Highlights - July 2002
Warm episode (El Niņo) conditions continued during
July 2002, with SST anomalies greater than +1°C persisting across the central equatorial
Pacific between 170°E and 130°W (Fig. T18). Consistent
with this warmth the Niņo 3.4 and Niņo 4 region indices remained near +1.0°C, the
largest values since the end of the 1997-98 El Niņo episode (Fig.
T5, Table T2).
Accompanying the ongoing El Niņo the oceanic thermocline remained deeper than normal
across most of the equatorial Pacific during July (Figs. T15, T16), with sub-surface ocean temperatures at thermocline depth
also remaining above average (Fig. T17). The tropical
sea-level pressure (SLP) pattern during July featured small positive anomalies over most
of the global Tropics (Fig. T19), in association with a
negative value of the Tahiti-Darwin Southern Oscillation Index (SOI) (Table
T1). The SOI has remained negative since March 2002 (Table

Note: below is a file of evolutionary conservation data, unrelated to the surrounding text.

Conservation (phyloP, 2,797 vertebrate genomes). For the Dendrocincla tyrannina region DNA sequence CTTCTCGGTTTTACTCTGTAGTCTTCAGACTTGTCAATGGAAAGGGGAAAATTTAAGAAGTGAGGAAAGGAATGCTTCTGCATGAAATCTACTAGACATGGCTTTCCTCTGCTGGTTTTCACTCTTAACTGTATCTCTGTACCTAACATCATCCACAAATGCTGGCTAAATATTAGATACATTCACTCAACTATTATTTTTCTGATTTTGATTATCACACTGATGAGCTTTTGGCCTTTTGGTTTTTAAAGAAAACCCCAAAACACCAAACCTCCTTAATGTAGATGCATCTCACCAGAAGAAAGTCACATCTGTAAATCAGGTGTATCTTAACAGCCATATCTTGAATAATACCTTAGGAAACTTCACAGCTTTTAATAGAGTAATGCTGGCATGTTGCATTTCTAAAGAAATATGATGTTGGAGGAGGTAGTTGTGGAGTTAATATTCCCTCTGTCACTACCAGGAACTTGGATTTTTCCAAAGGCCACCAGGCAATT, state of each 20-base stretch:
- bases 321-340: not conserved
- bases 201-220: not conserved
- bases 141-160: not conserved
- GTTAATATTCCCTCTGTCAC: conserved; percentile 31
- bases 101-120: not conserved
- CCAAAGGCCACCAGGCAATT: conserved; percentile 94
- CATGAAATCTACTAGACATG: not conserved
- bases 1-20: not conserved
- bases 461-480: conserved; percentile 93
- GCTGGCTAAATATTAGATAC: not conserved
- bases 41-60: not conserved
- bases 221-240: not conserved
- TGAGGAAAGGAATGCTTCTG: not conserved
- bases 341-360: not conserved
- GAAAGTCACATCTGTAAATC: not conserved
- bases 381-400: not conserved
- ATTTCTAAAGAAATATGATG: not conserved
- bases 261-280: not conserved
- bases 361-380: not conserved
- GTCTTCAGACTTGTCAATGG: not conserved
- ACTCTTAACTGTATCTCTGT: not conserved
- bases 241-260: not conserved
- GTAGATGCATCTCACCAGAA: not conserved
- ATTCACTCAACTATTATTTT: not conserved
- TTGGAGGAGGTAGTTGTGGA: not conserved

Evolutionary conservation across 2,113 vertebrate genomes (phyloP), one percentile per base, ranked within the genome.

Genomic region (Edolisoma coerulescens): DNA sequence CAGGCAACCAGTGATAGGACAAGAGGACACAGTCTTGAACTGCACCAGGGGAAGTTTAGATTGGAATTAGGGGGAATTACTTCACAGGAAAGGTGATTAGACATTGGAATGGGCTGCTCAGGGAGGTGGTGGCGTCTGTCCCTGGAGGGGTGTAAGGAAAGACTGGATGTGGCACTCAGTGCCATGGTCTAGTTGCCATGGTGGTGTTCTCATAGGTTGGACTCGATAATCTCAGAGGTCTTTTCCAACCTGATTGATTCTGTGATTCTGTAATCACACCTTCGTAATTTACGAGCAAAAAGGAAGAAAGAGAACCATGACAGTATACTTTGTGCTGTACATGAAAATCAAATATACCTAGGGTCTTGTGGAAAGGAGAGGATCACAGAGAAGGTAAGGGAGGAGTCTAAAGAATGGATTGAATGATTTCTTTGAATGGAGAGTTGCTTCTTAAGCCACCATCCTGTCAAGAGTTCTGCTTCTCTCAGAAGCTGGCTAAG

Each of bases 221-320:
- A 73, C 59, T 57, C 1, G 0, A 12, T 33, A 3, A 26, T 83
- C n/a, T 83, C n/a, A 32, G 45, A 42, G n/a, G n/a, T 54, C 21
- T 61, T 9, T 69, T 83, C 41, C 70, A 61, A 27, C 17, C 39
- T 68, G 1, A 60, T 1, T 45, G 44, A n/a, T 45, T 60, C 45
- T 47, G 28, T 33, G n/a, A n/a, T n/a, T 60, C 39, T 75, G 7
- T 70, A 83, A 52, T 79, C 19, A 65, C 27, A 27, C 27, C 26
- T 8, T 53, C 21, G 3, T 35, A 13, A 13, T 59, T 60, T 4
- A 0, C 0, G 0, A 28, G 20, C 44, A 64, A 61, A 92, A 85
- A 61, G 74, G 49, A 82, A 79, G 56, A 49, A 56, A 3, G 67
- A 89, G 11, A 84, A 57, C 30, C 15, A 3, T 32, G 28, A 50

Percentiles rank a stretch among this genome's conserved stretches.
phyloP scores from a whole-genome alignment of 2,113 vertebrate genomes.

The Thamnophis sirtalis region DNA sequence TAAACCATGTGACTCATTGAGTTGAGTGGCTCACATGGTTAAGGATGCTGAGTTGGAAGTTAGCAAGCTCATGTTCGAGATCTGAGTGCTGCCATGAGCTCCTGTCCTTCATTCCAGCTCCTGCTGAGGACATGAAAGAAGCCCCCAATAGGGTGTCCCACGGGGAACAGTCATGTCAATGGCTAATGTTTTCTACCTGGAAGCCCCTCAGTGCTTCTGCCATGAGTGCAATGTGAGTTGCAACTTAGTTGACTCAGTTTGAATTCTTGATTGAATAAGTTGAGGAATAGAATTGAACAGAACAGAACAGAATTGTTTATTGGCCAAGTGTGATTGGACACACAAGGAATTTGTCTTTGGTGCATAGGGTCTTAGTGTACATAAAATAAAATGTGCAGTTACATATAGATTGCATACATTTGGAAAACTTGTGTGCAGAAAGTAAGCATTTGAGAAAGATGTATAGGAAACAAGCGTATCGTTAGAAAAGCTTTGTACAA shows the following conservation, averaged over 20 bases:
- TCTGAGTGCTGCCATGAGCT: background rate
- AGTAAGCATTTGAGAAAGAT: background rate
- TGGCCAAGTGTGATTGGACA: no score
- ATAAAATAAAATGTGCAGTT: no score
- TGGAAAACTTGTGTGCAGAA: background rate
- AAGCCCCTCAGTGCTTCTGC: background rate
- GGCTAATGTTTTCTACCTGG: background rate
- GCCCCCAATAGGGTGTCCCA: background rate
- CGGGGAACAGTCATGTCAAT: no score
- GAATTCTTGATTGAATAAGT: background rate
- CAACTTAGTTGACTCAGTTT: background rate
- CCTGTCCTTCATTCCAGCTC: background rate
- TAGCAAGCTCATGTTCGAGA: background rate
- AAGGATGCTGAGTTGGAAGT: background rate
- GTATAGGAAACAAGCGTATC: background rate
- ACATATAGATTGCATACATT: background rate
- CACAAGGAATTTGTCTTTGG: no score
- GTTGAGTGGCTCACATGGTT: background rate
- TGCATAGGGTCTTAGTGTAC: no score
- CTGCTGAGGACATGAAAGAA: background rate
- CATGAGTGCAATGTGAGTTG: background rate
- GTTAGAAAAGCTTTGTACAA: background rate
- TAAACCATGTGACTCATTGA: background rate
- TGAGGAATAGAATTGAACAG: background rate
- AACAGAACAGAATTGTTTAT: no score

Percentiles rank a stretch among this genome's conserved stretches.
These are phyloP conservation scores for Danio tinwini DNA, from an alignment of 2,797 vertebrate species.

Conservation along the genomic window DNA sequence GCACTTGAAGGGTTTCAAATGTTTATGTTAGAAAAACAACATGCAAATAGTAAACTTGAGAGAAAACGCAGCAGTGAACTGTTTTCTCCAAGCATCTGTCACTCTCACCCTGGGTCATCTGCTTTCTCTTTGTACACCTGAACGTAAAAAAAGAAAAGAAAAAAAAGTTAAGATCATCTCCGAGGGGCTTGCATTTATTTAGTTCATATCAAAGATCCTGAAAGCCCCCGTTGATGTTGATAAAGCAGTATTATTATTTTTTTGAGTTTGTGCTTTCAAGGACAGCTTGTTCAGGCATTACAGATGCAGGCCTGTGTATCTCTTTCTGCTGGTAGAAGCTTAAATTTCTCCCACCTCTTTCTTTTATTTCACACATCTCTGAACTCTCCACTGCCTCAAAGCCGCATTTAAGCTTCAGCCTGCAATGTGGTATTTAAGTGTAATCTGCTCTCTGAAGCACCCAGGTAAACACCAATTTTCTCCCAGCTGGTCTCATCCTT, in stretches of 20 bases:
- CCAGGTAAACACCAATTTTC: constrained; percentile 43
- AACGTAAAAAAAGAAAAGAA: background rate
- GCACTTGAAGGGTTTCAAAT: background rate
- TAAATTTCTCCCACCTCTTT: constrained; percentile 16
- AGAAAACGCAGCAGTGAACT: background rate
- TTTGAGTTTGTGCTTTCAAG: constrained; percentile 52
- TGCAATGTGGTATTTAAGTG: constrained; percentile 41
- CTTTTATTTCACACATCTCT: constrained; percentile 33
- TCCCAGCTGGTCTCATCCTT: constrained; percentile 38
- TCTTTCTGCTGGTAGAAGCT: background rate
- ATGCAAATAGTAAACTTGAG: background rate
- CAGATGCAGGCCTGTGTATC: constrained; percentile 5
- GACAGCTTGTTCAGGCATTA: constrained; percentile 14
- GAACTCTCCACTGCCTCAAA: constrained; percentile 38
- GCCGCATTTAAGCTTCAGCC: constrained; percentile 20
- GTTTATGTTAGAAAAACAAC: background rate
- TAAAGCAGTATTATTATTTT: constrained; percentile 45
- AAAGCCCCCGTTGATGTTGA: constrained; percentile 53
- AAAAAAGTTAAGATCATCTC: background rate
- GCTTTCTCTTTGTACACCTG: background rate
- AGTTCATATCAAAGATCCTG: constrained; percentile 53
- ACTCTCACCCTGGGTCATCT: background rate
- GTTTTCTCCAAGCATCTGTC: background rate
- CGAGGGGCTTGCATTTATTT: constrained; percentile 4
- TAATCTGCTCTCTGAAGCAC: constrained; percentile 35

T1), with the five-month running mean (March - July) of the SOI reaching -0.8.
This is the five-month running mean value of the SOI since the end of the 1997/98 warm
episode (Fig. T1).
Tropical intraseasonal oscillations associated with the Madden-Julian Oscillation (MJO)
continued to strongly influence the atmospheric variability in the Tropics and subtropics
during July, including contributing to a weakening of the low-level easterlies across the
equatorial Pacific (Figs. T13, T20).
These westerly wind anomalies were associated with the development of an oceanic Kelvin
wave in mid-month, which produced additional deepening of the oceanic thermocline in the
central equatorial Pacific (not shown).
Tropical convection also continued to be strongly influenced by the MJO during the
month (Fig. T11), with suppressed convection dominating
much of the region extending from Indonesia eastward to the central tropical Pacific (Fig. T25). Elsewhere, monsoon rainfall over both the Indian
peninsula and the African Sahel were also both well-below normal during July (Figs. E3, E4).